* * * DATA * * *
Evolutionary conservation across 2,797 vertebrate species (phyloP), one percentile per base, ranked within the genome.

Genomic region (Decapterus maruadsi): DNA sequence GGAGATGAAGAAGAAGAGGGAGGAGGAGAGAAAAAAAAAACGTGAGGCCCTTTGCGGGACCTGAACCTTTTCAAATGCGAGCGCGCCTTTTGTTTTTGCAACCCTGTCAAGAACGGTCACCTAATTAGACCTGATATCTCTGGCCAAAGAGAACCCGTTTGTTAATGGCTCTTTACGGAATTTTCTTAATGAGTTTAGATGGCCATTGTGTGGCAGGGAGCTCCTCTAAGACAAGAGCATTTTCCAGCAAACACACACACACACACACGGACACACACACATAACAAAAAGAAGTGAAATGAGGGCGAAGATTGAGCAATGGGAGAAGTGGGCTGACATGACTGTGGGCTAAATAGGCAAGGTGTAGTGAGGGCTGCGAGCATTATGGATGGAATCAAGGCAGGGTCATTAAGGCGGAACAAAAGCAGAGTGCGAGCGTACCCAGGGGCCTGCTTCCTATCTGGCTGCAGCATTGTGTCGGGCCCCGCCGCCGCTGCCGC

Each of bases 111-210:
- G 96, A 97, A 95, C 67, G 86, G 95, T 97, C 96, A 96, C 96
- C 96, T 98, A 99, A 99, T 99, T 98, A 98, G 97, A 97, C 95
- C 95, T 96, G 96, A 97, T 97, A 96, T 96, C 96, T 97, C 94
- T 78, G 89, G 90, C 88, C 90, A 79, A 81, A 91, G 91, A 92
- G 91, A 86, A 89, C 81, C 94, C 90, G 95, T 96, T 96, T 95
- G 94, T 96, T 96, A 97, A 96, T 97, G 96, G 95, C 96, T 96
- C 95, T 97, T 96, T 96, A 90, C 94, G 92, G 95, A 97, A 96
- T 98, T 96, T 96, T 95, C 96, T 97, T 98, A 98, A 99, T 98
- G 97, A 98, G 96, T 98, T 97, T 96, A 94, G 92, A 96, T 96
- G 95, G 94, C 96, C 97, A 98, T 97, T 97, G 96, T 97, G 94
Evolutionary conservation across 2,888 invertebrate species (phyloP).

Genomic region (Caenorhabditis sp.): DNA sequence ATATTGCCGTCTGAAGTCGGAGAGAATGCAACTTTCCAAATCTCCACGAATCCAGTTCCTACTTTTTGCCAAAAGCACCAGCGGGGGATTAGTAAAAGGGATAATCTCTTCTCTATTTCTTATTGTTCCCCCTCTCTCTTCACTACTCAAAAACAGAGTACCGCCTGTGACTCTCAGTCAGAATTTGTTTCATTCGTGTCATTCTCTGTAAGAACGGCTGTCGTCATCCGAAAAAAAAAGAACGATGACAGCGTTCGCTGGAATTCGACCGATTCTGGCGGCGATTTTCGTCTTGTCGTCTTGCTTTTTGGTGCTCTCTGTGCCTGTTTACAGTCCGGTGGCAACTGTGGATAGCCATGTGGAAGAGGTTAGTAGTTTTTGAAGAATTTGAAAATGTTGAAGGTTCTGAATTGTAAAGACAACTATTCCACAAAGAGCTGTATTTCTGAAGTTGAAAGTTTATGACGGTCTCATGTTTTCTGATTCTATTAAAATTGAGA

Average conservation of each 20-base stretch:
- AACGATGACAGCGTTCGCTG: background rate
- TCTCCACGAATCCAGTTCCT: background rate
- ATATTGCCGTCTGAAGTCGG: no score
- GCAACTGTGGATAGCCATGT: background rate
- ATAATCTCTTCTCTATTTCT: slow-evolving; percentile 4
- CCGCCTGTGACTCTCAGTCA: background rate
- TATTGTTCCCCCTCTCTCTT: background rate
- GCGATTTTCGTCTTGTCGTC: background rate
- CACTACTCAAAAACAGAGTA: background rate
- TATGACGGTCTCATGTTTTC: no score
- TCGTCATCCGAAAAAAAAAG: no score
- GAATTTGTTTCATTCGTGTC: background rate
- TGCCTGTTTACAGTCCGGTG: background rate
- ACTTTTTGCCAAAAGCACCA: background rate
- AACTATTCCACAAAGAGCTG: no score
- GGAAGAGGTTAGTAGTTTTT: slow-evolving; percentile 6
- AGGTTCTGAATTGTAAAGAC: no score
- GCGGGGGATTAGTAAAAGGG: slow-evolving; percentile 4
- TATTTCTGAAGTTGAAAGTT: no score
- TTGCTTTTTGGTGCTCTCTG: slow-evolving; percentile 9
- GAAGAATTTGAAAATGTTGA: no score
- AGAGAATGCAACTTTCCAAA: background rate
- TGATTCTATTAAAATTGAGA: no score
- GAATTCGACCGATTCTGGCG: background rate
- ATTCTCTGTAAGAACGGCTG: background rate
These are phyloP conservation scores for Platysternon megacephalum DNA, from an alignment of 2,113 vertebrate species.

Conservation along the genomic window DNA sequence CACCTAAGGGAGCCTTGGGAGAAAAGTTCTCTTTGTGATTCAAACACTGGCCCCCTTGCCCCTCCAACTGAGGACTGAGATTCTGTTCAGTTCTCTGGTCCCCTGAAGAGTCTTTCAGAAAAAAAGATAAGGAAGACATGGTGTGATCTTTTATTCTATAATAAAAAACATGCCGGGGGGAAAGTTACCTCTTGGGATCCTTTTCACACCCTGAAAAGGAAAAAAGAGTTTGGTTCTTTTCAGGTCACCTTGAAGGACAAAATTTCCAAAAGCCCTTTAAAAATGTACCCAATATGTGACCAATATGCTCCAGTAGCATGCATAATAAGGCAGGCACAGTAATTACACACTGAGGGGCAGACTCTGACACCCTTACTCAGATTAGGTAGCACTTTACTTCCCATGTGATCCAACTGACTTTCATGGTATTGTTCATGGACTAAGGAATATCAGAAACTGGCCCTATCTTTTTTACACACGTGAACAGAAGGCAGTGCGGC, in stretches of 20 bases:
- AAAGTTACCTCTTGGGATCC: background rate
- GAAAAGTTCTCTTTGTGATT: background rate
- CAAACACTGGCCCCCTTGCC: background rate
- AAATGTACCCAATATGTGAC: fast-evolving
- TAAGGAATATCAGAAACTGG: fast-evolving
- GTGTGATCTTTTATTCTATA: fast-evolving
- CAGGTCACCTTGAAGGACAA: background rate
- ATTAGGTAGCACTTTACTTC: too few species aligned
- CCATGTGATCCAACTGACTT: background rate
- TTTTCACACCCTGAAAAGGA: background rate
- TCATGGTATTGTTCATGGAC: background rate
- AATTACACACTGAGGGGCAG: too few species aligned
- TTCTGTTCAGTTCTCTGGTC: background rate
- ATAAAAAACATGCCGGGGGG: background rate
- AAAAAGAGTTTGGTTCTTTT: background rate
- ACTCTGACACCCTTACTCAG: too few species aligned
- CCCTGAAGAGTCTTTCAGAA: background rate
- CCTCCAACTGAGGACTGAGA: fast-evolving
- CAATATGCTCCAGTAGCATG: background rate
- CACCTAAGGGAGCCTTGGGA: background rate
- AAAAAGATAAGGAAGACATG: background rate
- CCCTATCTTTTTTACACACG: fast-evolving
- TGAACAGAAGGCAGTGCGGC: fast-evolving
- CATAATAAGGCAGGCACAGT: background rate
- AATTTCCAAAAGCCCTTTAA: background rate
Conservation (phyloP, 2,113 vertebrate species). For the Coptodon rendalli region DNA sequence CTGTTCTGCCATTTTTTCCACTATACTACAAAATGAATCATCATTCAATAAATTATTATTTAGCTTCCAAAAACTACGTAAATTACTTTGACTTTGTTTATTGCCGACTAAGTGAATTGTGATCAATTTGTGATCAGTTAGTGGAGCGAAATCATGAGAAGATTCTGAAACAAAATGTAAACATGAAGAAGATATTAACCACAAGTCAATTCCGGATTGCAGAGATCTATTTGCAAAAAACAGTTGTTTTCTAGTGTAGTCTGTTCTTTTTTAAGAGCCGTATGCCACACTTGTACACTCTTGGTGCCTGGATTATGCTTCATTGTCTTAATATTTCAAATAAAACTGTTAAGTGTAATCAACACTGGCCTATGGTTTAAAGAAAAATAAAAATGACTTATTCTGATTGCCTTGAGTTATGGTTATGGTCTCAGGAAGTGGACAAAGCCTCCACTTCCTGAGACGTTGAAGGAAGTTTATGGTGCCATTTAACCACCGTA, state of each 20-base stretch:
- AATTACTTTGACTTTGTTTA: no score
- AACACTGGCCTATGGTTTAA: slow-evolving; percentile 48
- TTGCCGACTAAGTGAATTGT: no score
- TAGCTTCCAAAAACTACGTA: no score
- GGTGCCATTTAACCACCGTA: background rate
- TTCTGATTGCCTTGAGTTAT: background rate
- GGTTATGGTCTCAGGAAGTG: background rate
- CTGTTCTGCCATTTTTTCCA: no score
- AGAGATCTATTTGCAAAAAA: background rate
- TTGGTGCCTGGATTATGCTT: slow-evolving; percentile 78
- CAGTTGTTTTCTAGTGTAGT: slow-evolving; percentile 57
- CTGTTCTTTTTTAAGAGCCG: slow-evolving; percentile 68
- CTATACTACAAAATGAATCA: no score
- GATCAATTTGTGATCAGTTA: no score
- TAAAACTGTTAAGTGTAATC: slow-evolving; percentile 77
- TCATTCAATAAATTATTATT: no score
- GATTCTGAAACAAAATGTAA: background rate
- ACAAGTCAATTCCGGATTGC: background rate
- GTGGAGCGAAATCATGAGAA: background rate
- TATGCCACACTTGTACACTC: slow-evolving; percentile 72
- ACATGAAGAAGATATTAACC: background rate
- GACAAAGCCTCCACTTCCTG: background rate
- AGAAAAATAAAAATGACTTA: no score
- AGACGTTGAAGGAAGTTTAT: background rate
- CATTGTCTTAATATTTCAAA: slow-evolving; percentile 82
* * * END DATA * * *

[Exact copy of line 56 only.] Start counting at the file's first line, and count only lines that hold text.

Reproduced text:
- TTCTGTTCAGTTCTCTGGTC: background rate